In the afternoon I join the beautiful coast road north, which takes me to my next destination – the RNLI’s Grace Darling Museum in Bamburgh. I learn about this Victorian heroine, who rowed to the stricken vessel the SS Forfarshire on the Farne Islands from Longstone lighthouse on the morning of 7 September 1838 with her father William. They saved nine souls and Grace became a national icon. Tragically, she died of consumption only four years later. I enjoyed this lovingly curated museum, which recounts the story of the rescue in impressive detail (01668 214910, rnli.org/find-my-nearest/museums/grace-darling-museum).


Inspired by Grace Darling and the intrepid rescue, I head to the harbour at Seahouses to meet George, owner of Golden Gate Boat Trips, and an experienced skipper and lighthouse keeper. I’m hooked as he tells stories of his 40-plus years at sea while we bounce over the increasing swell towards the Farne Islands. Once there, I see thousands of seals basking in the sunshine. We also pass Longstone lighthouse, home of the Darlings. It’s only up close that I appreciate how dangerous these craggy outcrops would be in bad weather (01665 721210, discoverthefarneislands.co.uk).


After a bracing afternoon in the elements, I treat myself to superb local seafood at The Potted Lobster in Bamburgh. In cosy surroundings I eat buttered potted lobster on warm bread for my starter, followed by delicious homemade fish goujons, washed down with a pint of local Rigg & Furrow Northumberland ale. I enjoy taking my time and soaking up the low-key evening as I bury myself deep into my book (01668 214088, thepottedlobsterbamburgh.co.uk).



Waking up in Bamburgh, the next destination has to be the famous castle that stands guard over the town. I’m shown around this fascinating place by the current owner, and marvel at the incredible sense of history. The castle’s views across the unspoilt Northumberland countryside and coastline are unrivalled, and I soak up the ancient atmosphere and artefacts within the castle walls (01668 214208, bamburghcastle.com).



To further deepen my knowledge of the area’s history, I go to the Holy Island of Lindisfarne to walk around the 11th-century priory. Crossing from the mainland feels like an event in itself as twice a day the road is submerged by sea – driving on a small stretch of tarmac surrounded by seaweed and sand is strange. I ponder how it must have felt to land on these shores to help spread Christianity in England, as St Cuthbert did more than 1,500 years ago (lindisfarne.org.uk).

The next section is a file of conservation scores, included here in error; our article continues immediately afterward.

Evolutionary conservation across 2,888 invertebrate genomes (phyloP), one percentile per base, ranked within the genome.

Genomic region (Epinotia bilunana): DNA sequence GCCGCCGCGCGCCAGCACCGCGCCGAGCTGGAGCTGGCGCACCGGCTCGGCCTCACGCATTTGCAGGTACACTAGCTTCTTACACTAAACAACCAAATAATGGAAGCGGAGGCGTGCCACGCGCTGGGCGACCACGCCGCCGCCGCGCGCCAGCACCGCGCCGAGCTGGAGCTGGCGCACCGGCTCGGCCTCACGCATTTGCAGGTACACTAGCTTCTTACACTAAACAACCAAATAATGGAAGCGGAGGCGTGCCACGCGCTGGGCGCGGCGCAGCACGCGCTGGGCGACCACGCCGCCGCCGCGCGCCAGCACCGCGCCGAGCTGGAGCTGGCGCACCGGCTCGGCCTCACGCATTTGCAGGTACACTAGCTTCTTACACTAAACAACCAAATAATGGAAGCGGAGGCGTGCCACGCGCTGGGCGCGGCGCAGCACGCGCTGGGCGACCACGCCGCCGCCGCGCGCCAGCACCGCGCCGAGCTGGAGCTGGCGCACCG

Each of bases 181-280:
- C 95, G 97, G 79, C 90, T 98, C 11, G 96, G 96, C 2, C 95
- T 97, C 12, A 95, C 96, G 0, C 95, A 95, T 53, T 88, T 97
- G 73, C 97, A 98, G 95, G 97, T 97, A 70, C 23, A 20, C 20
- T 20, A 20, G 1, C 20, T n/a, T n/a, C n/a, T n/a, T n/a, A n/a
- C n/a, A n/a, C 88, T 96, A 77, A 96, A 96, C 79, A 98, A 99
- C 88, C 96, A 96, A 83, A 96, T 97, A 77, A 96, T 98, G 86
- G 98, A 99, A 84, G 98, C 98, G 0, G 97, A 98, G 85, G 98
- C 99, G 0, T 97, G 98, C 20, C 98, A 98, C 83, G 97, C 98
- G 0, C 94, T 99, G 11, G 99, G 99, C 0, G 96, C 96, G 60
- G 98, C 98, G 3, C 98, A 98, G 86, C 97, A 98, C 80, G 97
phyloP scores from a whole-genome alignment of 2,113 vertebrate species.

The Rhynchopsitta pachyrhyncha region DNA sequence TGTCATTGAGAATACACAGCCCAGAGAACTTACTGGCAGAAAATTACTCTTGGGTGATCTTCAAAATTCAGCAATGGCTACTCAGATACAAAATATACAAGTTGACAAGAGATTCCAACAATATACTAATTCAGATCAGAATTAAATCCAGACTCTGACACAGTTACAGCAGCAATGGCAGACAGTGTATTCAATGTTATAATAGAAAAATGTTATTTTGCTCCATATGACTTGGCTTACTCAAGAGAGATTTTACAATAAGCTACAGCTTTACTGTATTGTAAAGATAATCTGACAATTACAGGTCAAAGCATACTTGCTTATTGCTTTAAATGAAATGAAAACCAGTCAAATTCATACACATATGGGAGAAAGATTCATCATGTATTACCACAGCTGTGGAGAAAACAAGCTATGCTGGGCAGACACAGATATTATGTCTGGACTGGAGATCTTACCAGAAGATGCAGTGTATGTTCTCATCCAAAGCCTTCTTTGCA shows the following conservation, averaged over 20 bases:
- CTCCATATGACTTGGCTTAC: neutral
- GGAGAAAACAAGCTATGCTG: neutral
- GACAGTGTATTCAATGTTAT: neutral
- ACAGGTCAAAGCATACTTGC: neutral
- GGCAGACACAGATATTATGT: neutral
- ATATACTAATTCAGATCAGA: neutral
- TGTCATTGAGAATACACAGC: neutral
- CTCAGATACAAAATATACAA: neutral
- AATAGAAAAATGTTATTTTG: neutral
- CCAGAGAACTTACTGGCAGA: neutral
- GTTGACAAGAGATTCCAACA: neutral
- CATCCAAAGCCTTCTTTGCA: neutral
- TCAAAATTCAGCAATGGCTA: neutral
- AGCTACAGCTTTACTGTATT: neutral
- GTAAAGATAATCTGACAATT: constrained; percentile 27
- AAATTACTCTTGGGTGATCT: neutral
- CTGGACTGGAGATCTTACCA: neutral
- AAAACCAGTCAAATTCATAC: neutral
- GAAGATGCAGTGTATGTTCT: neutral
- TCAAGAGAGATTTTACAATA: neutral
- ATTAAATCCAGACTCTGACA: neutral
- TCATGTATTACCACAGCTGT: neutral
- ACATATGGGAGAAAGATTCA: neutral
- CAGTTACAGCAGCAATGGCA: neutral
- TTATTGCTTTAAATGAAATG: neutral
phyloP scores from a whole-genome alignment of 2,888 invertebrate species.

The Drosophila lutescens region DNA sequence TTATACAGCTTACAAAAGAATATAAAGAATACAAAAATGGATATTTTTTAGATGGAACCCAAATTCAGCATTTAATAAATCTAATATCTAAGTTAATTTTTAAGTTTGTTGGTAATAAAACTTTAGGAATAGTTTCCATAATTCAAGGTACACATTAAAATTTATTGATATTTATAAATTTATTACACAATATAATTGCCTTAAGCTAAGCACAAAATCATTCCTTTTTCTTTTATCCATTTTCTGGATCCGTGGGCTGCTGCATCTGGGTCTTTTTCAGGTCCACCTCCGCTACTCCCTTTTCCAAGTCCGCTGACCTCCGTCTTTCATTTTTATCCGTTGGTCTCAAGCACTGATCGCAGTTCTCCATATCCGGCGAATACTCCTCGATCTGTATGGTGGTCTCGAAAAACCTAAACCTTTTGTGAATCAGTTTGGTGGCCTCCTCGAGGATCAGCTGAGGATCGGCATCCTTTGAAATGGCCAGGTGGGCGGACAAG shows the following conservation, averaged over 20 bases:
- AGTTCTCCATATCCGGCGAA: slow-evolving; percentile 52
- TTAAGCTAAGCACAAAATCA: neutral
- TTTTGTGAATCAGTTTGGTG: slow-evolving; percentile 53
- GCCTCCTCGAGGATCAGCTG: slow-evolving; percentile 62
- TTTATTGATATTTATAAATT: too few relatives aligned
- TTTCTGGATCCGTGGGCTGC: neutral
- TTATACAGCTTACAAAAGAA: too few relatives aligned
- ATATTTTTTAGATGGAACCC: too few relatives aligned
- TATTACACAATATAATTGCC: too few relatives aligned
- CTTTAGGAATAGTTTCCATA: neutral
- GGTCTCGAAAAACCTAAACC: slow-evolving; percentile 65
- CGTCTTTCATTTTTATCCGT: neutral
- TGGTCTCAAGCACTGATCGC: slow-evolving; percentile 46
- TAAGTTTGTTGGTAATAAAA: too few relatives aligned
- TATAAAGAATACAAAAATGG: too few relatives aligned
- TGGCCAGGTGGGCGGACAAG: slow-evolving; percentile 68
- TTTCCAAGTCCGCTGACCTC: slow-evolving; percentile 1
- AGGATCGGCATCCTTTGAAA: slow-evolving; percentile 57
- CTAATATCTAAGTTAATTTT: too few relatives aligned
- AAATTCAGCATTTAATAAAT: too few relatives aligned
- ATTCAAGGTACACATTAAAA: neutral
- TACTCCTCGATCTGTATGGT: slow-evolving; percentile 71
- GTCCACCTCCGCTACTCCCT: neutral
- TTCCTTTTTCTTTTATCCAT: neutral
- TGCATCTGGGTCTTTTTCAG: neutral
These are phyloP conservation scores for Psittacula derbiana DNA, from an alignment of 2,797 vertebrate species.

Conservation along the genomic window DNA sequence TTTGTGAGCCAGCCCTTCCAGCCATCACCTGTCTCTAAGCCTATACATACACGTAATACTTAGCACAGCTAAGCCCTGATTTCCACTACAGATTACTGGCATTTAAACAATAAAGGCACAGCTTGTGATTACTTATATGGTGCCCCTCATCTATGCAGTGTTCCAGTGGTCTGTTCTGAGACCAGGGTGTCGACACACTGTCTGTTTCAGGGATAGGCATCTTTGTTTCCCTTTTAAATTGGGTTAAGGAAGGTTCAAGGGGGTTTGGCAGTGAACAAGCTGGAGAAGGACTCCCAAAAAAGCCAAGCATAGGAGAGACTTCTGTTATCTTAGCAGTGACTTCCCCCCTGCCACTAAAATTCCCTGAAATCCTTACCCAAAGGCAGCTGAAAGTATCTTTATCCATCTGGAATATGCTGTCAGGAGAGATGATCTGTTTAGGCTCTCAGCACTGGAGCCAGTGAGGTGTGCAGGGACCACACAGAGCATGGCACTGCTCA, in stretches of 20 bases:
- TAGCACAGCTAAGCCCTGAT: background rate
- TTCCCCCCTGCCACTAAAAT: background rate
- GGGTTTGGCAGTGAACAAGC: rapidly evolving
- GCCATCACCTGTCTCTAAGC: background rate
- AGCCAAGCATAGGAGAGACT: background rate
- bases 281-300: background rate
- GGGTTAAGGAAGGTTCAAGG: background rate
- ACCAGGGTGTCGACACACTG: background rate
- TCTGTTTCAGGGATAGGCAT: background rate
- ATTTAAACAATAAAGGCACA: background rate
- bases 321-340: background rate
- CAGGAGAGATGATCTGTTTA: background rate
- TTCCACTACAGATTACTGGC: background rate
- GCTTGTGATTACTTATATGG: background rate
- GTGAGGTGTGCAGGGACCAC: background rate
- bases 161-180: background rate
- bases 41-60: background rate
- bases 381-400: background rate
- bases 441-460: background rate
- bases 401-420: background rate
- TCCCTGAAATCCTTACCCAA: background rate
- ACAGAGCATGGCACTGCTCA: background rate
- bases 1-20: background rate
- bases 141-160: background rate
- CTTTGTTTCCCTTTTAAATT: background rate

Back south towards Bamburgh I decide to stretch my legs on the huge length of sand that extends out beyond the castle and meets the North Sea, with great views to the Farne Islands. The beach is almost empty, apart from a few windswept dogs and their owners. I stroll across to Budle Bay, a significant port in the Middle Ages, and complete my walk by climbing through the vast sand dunes to the golf course, and then back into Bamburgh itself.


My next port of call is The Bamburgh Castle Inn, just down the road in Seahouses, where I’m spending my last night of this visit to the Northumberland coast. I embrace the evening atmosphere in the pub, as locals come and go, swapping stories of their winter projects or their seafaring activities over the weekend. Sufficiently warmed by the fire, I return to my room content, and admire the view of the resting boats in the little harbour, with the cresting waves beyond (01665 720283, bamburghcastlehotel.co.uk).

How to get there…

Flybe flights to Newcastle are available from London City, Cardiff, Southampton, Aberdeen, Newquay and Exeter (flybe.com). London to Newcastle train tickets via LNER start from £21pp if booked in advance. Renting a car to travel around the coast is the best option, once you’ve arrived in Newcastle.

Need to know: stay at…

THE OLD RECTORY in Howick is a luxurious, cosy B&B with large rooms, roaring fires and private parking only 400 yards from the sea. Prices from £75 per room (01665 577590, oldrectoryhowick.co.uk).

BUDLE HALL is a family-run country house B&B with large, well-appointed rooms. Doubles from £100 a night (01668 214297, budlehall.com).

THE BAMBURGH CASTLE INN is a modern hotel overlooking Seahouses Harbour. It has an excellent restaurant serving local food, ales and wines. Doubles from £104, with breakfast included (0191 5803610, bamburghcastlehotel.co.uk)